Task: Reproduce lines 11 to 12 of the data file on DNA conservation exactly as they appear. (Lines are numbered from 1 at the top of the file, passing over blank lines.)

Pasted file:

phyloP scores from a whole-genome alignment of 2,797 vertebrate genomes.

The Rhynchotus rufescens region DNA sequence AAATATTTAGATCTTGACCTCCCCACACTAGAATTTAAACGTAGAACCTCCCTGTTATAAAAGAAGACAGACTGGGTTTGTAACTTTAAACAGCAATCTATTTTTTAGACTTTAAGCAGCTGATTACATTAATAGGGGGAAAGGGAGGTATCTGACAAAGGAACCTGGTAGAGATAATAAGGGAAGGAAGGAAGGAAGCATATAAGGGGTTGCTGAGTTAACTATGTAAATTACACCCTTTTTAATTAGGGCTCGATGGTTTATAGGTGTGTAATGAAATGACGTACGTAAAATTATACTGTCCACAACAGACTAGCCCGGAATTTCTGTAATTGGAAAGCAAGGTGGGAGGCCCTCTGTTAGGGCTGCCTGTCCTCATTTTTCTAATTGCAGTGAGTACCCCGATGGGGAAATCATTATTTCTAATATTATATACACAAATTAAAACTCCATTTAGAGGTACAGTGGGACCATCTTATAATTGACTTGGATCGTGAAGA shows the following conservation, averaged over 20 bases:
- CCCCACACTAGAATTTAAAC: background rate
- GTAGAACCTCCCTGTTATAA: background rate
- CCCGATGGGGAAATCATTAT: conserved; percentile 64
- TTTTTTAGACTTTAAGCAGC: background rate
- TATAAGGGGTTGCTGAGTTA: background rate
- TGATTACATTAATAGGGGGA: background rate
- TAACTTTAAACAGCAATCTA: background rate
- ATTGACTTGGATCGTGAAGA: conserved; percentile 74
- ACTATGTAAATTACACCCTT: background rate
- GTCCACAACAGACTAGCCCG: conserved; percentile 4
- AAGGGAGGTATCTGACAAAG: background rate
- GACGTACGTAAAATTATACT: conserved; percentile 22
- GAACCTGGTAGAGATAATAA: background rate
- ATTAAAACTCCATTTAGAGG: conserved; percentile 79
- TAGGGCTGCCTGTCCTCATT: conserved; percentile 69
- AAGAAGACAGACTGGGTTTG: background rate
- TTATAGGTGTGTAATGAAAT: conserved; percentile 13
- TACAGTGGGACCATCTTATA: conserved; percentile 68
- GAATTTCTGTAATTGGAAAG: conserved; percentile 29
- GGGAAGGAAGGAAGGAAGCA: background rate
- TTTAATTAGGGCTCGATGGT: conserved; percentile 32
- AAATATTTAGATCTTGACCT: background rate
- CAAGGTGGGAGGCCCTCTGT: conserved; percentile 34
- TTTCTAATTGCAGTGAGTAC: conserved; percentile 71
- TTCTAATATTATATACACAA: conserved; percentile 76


- ACTATGTAAATTACACCCTT: background rate
- GTCCACAACAGACTAGCCCG: conserved; percentile 4